Gluek was to be the final western terminus of the line, far short of its original destination. However, the 115 miles of the railroad connected many communities to the markets of Minneapolis and St. Paul.

From the late 1920s hauling grain, lumber, and other commodities was the railroad’s major role.

The line changed hands twice during the 1950s. Its final owner was the Chicago & North Western Railway Company, purchasing the line along with its previous owner (Minneapolis & St. Louis Railway) on November 1, 1960.

The increasing competition from other modes of transportation created an unprofitable situation for the line during the 1960s. The Chicago & North Western formally abandoned the Luce Line in 1970.

The Electric Short Line Railroad connected six counties from the urban environs of the state’s largest city to the prairies and farmland of western Minnesota. During its peak years of operation, nearly 20 communities gained railroad access to the expanding metropolitan area of the Twin Cities.

Today, 16 of these communities are still served by the railroad’s recreational descendant, the Luce Line State Trail.


Deck plate girder bridge over S. Fork Crow River on Luce Line Trail (Former C&NW)
Watertown, Carver County, Minnesota
Open to pedestrians only
Built 1929, approaches removed 1970, rebuilt and opened as trail 1978
- American Bridge Co. of New York
- Chicago & North Western Railway (CNW)
- Electric Short Line Railway (ESL)
- Interurban
- Minneapolis & St. Louis Railway (MSTL)
4 Spans Wooden Trestle
65' Deck plate girder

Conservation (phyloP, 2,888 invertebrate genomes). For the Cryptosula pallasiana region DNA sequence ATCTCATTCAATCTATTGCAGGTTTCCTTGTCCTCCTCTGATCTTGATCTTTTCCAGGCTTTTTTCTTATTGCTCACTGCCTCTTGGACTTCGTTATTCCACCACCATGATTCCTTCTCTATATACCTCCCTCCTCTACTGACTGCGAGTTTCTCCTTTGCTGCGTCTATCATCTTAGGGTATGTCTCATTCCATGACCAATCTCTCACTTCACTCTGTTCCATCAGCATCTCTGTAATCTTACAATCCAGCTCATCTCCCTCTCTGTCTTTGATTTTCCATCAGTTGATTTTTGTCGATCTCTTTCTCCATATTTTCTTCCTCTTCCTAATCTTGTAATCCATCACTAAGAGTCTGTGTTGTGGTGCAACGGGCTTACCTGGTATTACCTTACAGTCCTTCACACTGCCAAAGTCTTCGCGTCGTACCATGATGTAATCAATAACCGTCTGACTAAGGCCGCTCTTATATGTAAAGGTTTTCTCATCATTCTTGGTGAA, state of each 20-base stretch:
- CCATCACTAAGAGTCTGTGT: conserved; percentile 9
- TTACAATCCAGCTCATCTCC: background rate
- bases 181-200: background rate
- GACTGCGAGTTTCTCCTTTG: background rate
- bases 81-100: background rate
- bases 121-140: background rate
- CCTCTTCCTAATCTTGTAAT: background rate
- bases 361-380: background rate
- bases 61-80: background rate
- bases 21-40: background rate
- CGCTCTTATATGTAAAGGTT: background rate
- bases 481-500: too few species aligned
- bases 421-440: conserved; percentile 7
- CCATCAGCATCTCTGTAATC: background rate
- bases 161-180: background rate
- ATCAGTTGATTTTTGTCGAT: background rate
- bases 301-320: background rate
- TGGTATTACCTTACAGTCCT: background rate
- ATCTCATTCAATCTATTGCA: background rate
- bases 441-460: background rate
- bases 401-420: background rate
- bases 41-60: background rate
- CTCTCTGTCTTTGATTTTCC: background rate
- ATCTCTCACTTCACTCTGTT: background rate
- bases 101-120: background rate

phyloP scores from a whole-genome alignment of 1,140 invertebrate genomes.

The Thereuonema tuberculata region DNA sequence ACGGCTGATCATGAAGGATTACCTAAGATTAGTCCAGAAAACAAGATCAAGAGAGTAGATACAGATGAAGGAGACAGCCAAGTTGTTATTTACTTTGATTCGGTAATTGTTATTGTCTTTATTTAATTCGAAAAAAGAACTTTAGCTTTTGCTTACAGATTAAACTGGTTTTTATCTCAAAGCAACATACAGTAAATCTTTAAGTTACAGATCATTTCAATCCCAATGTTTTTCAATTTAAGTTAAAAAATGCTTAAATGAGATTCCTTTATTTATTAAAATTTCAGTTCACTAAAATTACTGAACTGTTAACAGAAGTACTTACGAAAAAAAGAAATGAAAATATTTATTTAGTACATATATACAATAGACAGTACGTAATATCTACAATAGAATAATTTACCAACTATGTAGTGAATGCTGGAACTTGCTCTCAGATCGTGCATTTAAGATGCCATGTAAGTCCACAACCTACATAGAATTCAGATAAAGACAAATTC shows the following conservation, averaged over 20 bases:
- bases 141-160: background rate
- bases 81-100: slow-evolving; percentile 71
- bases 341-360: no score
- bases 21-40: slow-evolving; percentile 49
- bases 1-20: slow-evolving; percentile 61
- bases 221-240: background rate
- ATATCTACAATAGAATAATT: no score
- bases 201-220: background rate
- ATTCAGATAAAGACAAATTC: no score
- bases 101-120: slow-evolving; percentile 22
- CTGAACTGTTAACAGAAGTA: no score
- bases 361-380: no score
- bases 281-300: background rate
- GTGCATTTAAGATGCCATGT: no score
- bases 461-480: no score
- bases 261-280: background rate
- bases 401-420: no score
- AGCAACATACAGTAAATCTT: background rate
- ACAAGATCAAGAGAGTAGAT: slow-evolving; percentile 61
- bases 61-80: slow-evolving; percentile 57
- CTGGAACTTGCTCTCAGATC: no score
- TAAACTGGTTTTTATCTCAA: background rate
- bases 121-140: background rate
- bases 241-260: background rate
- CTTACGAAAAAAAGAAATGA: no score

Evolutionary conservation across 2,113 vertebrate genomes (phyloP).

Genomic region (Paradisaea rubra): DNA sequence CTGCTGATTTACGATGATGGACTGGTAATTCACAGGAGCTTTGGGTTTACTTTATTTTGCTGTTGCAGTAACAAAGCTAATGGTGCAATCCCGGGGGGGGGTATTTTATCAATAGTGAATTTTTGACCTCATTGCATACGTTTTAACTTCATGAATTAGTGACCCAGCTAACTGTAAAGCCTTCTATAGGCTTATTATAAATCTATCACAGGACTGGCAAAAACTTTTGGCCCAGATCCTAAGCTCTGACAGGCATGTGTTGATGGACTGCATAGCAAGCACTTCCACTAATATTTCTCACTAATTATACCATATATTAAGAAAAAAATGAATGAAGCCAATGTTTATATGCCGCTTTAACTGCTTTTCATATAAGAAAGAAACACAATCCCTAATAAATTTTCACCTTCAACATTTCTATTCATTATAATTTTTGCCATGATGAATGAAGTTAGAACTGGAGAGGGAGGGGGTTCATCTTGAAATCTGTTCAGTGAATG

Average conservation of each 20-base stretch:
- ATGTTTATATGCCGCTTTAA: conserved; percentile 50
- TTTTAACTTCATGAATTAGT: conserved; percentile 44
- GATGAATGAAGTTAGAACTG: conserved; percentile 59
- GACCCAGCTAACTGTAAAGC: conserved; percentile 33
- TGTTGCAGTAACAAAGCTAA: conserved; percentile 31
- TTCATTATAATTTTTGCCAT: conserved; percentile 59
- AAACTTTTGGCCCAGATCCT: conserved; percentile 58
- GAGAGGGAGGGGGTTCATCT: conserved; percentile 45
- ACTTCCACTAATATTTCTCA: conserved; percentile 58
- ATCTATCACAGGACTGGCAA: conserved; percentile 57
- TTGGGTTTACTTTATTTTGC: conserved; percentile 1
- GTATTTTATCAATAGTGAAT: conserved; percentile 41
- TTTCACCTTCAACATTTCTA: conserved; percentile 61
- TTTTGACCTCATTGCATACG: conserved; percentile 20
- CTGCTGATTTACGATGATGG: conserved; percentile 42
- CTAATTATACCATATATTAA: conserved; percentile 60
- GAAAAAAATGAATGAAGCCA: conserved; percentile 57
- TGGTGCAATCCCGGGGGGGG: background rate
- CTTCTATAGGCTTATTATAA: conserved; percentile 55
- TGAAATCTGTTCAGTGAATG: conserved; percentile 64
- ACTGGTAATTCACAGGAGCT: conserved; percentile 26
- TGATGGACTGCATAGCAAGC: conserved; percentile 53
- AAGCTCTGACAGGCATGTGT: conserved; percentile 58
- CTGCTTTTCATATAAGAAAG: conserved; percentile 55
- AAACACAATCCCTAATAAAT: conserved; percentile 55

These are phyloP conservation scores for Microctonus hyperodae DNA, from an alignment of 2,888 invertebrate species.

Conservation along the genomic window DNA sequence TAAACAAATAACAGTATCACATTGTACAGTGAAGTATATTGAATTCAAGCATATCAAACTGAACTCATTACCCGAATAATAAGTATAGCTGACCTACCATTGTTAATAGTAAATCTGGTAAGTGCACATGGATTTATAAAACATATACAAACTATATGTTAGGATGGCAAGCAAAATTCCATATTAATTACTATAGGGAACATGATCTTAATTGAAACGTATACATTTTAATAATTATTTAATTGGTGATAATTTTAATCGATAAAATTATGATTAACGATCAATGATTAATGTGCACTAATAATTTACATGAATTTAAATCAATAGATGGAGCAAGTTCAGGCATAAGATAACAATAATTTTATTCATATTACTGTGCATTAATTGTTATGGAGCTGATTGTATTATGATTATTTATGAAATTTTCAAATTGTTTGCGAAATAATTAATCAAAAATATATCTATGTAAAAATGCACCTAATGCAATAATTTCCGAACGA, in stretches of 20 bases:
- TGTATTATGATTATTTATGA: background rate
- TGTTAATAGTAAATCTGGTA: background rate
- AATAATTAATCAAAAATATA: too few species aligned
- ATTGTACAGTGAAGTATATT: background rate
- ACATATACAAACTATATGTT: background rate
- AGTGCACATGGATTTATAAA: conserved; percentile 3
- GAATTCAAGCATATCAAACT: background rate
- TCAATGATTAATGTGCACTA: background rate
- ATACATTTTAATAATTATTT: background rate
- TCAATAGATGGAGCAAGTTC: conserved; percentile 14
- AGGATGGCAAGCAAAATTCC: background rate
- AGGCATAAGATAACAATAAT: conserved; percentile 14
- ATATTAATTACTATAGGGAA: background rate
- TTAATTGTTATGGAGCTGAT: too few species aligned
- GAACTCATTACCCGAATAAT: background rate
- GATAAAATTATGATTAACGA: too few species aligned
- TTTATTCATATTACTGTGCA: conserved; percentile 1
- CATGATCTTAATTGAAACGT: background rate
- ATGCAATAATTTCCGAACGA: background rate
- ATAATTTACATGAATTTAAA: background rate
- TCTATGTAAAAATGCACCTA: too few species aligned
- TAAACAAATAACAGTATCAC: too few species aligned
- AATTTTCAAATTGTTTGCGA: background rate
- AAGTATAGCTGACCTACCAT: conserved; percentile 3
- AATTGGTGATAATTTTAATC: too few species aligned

5 Spans Wooden Trestle
Length of largest span: 65.0 ft.
Total length: 185.0 ft.
Also called
Luce Line Bridge
Luce Line Trail - Crow River Bridge
Luce Line Trail Bridge
Approximate latitude, longitude
+44.96166, -93.84637   (decimal degrees)
44°57'42" N, 93°50'47" W   (degrees°minutes'seconds")
Approximate UTM coordinates
15/433248/4979039 (zone/easting/northing)
Quadrangle map:
Inventory number
BH 55575 (Bridgehunter.com ID)

Update Log 

  • February 16, 2013: Essay added by John Marvig



Watertown Railroad Bridge
Posted February 17, 2013, by John Marvig (johnmarvig [at] chaska [dot] net)

On the same line as the historic truss bridge in Wayzata.

This is a narrow bridge which snowmobiles will go over at about 45 MPH, and it is slippery. C&NW must have had some value in the old trestle when they took it out

Watertown Railroad Bridge
Posted February 16, 2013, by Jason Smith (JDSmith77 [at] gmx [dot] net)

Agreed. This contraption (adding MOB trusses on each end) not only compromises the historical integrity of the bridge itself, but it does provide a safety hazard. Consider this bridge one of the candidates of the worst example of preserving a HB.

Watertown Railroad Bridge
Posted February 16, 2013, by John Marvig (johnmarvig [at] chaska [dot] net)

I wonder why MOST of the wood trestles on the Luce Line were removed, but not a few. And why would they waste their time trying to take out some timber here, instead of just leaving it in or removing the whole thing?